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Immediate challenges and long-term options call for strategic thinking

Family businesses require plans for everything from cash-flow management to succession

In recent years domestic and global market challenges have forced business owners to sharpen their focus on cash-flow management. The past 12 to 18 months have been tough for everyone, with rising interest rates across the euro zone and inflation soaring globally, Ian Barrett, managing director at KPMG’s Restructuring department, points out.

“This has led to some businesses across virtually all sectors experiencing additional financial difficulty and simultaneous challenges on an unprecedented scale,” Barrett says. “Over the past few years many businesses managed to avoid insolvency with the help of Government supports, tax warehousing and patient creditors. However, the environment has now changed, with supports having largely ended and tax warehousing due to end in May 2024.”

Don’t ignore financial warning signs

The worst thing business managers can do when such challenges arise is to ignore them, Barrett warns. “Prudent business owners know the warning signs and take decisive action when needed,” he says. Companies should closely monitor their trading performance and financial position, Barrett advises; financial and cash-flow projections should be regularly prepared and reviewed, stress tested for adverse scenarios and adjusted based on events that have arisen since they were originally prepared.

“There needs to be a close focus on the working capital position of the company and whether it be improved,” says Barrett. “For example, can debts be collected quicker? Can stock levels be reduced to more appropriate levels and are credit terms manageable? Immediate steps should be taken to cut costs where possible to reduce losses and minimise exposure to creditors, although this might not always be appropriate depending on the circumstances for the business.” Companies should assess their current asset and financial position to determine their debt-financing requirements.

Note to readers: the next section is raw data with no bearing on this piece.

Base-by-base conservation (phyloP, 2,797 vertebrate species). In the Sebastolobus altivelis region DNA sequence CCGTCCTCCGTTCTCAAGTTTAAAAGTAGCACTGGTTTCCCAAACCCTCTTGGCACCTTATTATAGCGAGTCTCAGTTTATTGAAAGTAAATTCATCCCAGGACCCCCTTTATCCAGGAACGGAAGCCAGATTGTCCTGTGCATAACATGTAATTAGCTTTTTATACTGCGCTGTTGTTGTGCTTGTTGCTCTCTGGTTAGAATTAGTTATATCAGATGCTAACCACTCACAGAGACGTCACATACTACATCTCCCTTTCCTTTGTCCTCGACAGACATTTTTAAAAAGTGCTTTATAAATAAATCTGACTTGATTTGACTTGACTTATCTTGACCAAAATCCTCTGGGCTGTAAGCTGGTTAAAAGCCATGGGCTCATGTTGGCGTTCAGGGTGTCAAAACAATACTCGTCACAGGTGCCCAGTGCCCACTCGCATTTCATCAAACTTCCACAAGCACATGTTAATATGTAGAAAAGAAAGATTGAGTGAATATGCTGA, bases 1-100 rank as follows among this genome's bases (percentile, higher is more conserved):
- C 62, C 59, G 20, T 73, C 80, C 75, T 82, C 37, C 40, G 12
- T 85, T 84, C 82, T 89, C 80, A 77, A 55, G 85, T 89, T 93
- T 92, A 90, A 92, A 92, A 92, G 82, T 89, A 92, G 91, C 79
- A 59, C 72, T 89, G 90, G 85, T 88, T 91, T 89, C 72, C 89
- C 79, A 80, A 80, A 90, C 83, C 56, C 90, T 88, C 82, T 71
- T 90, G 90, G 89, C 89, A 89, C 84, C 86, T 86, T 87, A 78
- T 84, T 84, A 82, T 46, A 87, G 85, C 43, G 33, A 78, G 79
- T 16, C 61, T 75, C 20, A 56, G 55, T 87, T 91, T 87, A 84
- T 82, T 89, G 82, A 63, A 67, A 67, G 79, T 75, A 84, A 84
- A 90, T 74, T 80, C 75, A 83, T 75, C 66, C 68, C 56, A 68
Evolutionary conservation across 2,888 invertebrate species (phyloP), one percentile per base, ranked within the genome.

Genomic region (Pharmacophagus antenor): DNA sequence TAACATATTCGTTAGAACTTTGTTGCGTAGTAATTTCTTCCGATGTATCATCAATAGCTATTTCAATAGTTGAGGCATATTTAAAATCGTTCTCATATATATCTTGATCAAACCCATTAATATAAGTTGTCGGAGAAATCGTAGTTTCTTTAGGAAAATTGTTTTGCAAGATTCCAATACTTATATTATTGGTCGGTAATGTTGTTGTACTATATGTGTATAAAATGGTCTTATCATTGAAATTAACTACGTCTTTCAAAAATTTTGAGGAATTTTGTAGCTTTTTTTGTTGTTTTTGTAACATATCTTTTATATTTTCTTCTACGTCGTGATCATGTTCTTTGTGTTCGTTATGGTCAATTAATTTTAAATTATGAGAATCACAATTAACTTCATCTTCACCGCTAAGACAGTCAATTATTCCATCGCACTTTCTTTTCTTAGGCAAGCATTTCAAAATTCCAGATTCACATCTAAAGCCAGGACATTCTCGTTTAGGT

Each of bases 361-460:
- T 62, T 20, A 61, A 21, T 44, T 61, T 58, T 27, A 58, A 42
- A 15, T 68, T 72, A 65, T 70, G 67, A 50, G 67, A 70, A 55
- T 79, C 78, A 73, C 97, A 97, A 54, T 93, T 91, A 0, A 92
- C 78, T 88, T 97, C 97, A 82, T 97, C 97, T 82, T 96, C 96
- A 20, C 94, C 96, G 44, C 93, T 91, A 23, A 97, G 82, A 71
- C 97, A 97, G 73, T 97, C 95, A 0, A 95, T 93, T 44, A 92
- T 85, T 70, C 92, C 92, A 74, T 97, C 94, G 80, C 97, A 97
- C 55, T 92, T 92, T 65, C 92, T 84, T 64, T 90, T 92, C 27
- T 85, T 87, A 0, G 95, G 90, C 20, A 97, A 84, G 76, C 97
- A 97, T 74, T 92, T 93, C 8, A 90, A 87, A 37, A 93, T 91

“In terms of arranging finance, there are various lenders in the Irish market lending to businesses of various sizes, from the traditional pillar banks to newer alternative nonbank lenders who specialise in certain types of lending,” says Barrett. “There are also several loan schemes available to various types of businesses through the Strategic Banking Corporation of Ireland or administered by Irish financial institutions.”

Deal with succession early

Succession planning is not something that can be put to one side, despite the temptation to do so and prioritise the urgent over the important, counsels Alan Bromell, tax partner and head of Private Enterprise at KPMG.

“Ultimately not dealing with it can erode long-term value. For privately owned businesses it can have two elements: at a shareholder level – in particular for family-owned businesses; and at a management level,” says Bromell. “The latter is particularly important where the next generation of family owners are not involved in the business operations and it is likely that external talent is needed to drive the business performance into the future.”

Bromell says granting an equity interest to management is now a common incentive or retention tool. However, he advises that “combining management and the next generation in the family as shareholders can bring complex commercial, legal and tax issues, and it is critical not to overcomplicate”.

But if dealt with early and with the right attention, succession planning “can be a key driver in allowing a business to prosper and achieve its strategic ambitions”, such as growing through merger and acquisition, says Bromell. “Conversely, if not addressed, it can cause stagnation and, in some cases, deterioration of a business.”